Product Management Interviews Part 3/3: Design and Engineering Cases

Niki Birkner
6 min readSep 18, 2021


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Now that we’ve covered the structure of PM interviews, the take home assignment, and product questions, it’s time to get into the nitty gritty of design and engineering questions. You should note that you won’t get a design or engineering interview until the final round or “onsite.” Usually, the onsite consists of an interview with a PM, an interview with an Engineer and an interview with a Designer.

The reason behind having these three interviews is that you will likely be collaborating very closely with each of these functions:

  1. Product: You will likely be the only product manager of your team (or work under the direction of another product manager while you’re an APM). That said, you will be interacting with cross-team PMs often. So it’s important that you are able to get along well with them.
  2. Engineering: Your team will have one or two engineering leads, and plenty (~5–15) engineers. In order to succeed, you need to know how to speak their language and collaborate well with them. This doesn’t mean you need to know how to code (at least, not in every company with a PM role, some may require you to), but it means you need to have a high level understanding of the tech stack and be able to make technical tradeoffs.
  3. Design: Your team will likely have one designer, and you will be working incredibly close with them as you define the problem and scope the solution. In order to succeed, you will also need to know how to speak their language and generally just have an eye for design.

In this third part of the series, I’ll walk you through how to prepare for the design and engineering interviews, to the best of my knowledge.


There’s four types of questions they can ask in an engineering interview:

  1. Behavioral questions
  2. System design questions
  3. Roadmap/prioritization questions
  4. Technical questions

Behavioral questions

=> Have you collaborated with engineers in the past?

Note that you don’t necessarily need product management experience to have the exposure to engineers. Whatever role you’ve done in the past (business, sales, etc.), odds are that if you’re in a tech company, you have had interacted with engineers at one point or another. If you have, try to think of examples that can answer these questions:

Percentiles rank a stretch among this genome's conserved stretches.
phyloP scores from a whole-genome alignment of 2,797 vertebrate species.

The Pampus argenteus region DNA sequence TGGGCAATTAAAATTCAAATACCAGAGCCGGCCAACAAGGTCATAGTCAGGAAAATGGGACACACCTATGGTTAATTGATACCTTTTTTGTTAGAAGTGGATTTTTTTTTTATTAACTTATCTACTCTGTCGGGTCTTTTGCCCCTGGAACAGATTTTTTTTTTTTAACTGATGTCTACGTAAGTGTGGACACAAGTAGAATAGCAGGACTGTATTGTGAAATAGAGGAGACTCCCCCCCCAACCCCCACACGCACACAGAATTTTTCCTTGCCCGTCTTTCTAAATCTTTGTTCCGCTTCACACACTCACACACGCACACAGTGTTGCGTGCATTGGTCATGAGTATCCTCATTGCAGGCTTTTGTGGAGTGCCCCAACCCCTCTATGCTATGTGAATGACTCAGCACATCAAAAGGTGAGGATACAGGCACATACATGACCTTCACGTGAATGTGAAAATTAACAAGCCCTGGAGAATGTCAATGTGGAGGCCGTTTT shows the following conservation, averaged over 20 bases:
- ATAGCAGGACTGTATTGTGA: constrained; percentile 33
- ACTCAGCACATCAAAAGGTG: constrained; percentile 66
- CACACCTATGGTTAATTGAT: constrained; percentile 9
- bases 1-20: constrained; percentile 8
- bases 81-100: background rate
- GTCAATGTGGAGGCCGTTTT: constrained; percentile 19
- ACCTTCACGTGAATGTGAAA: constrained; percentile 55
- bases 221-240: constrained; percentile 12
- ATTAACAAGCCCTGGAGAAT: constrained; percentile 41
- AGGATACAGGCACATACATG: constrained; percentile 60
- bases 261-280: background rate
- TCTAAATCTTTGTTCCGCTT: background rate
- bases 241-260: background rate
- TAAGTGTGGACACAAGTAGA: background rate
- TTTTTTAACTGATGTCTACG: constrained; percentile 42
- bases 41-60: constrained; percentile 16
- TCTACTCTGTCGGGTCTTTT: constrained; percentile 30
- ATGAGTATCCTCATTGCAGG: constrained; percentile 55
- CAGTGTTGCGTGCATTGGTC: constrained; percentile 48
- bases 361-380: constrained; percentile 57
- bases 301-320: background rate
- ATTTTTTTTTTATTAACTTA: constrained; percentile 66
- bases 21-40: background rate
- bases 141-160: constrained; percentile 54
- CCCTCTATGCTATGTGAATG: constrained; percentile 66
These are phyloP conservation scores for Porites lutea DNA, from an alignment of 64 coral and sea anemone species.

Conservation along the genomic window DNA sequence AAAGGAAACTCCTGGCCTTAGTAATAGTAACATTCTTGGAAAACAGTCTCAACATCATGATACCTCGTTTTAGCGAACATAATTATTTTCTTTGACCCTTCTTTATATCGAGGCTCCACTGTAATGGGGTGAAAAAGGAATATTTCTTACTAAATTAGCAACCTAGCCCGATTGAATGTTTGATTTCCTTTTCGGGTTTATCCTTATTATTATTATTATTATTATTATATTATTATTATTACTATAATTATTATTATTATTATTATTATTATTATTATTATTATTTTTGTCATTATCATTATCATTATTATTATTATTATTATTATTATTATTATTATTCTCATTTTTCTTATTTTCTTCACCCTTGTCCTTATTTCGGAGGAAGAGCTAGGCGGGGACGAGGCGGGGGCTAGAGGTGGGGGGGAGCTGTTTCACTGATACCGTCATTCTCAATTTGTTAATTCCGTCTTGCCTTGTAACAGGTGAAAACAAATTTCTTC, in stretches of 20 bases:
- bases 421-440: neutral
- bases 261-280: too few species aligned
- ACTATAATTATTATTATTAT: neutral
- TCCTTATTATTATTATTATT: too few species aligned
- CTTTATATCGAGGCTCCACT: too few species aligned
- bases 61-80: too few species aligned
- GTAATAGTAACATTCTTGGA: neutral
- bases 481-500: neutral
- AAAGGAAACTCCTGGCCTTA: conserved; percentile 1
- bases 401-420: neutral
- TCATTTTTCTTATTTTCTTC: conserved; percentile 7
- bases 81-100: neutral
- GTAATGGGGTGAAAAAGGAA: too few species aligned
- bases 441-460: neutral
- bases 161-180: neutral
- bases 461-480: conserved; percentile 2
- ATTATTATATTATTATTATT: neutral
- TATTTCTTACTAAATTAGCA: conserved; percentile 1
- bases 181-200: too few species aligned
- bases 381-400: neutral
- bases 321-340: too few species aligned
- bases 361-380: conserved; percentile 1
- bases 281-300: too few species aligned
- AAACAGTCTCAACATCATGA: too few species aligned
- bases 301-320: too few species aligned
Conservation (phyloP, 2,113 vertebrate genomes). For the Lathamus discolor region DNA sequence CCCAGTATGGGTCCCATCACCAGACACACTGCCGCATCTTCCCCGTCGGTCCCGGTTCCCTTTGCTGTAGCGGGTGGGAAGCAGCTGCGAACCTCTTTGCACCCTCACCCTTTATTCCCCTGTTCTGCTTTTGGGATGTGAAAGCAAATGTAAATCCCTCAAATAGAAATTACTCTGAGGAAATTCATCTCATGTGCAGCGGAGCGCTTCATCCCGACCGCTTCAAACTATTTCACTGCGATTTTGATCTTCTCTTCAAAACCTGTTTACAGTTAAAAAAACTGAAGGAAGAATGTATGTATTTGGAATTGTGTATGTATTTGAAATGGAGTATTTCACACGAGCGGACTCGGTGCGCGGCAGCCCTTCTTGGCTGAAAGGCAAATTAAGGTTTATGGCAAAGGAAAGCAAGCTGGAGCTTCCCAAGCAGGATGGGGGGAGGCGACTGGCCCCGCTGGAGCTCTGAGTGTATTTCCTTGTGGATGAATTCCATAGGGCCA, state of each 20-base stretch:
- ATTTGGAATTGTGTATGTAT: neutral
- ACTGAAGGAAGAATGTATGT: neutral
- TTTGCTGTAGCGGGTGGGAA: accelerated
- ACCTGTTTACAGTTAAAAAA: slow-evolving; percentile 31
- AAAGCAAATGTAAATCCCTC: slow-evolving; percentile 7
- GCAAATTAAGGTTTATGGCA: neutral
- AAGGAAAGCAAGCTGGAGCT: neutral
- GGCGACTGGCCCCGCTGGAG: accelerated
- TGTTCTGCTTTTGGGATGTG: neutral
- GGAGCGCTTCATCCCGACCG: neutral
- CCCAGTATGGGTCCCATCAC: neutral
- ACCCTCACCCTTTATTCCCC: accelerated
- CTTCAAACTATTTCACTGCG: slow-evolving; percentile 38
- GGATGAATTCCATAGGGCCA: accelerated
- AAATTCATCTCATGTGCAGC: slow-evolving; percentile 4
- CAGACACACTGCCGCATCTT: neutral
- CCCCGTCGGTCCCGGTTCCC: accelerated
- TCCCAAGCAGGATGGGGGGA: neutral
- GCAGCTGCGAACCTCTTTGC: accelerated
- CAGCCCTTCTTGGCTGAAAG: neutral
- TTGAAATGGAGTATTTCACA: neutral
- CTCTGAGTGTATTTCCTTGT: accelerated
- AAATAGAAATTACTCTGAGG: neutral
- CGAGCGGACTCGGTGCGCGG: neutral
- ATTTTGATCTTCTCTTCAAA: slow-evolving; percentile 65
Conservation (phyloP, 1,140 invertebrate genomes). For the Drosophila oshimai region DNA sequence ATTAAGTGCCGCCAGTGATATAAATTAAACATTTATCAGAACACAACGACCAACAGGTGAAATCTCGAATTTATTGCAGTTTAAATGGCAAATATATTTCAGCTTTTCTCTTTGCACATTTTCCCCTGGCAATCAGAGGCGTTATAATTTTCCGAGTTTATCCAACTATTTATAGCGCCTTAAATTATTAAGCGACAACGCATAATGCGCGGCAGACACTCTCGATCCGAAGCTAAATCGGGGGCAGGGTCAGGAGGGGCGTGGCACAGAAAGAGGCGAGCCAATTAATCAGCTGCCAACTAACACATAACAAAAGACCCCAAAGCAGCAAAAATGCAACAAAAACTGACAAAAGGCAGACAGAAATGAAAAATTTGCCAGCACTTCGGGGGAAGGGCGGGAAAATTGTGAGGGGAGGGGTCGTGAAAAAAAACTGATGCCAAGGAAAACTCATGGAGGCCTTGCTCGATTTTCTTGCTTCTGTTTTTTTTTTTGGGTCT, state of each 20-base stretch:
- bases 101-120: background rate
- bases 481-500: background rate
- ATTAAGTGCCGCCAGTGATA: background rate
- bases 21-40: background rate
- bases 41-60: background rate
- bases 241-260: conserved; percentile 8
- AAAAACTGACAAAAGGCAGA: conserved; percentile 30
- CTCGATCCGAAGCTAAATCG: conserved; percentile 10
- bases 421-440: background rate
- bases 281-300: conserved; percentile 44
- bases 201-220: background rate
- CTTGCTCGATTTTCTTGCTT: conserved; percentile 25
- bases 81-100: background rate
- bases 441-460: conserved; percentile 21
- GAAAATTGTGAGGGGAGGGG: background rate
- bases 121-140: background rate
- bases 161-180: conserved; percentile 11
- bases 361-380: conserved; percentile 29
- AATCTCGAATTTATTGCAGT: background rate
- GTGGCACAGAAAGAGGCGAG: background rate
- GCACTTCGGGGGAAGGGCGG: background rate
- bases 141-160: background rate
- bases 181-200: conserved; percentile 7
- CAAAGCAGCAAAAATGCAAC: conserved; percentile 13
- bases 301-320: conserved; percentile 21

1. How have you collaborated with engineering in the past? What enabled that collaboration? What are some of the challenges you’ve faced?
  2. How have you dealt with technical debt?
  3. How did you deal when a product you were working on didn’t ship?
  4. How did you deal with a situation where an engineer thought your solution was wrong?

=> Have you not collaborated with engineers in the past at all?

This will make it harder to answer the above questions, but not impossible. If you don’t have concrete examples, use them as hypothetical scenarios. Instead of answering the question “How have you dealt with technical debt?”, for instance, try answering “How would you deal with technical debt?”.

To learn more about the PM / Engineering collaboration, I would recommend you to read Jackie Bavaro’s How we develop great PM / Engineering relationships at Asana. This article should give you a fair understanding of why healthy PM / Engineering relationships are so important and how to build them, which can be beneficial when answering these types of questions.

System design questions

Let’s start with one of my favorite quotes related to system design:

Picking the right architecture = Picking the right battles + Managing trade-offs

System design questions are very relevant for Product Managers as they consider tradeoffs with the engineering team when designing the system, especially as it scales. For this reason, they are some of the most asked questions during PM engineering interviews.

I’m not an expert in system design, so the best I can offer here is a list of the resources I used to prep for this part of the interview (in order of more to less useful):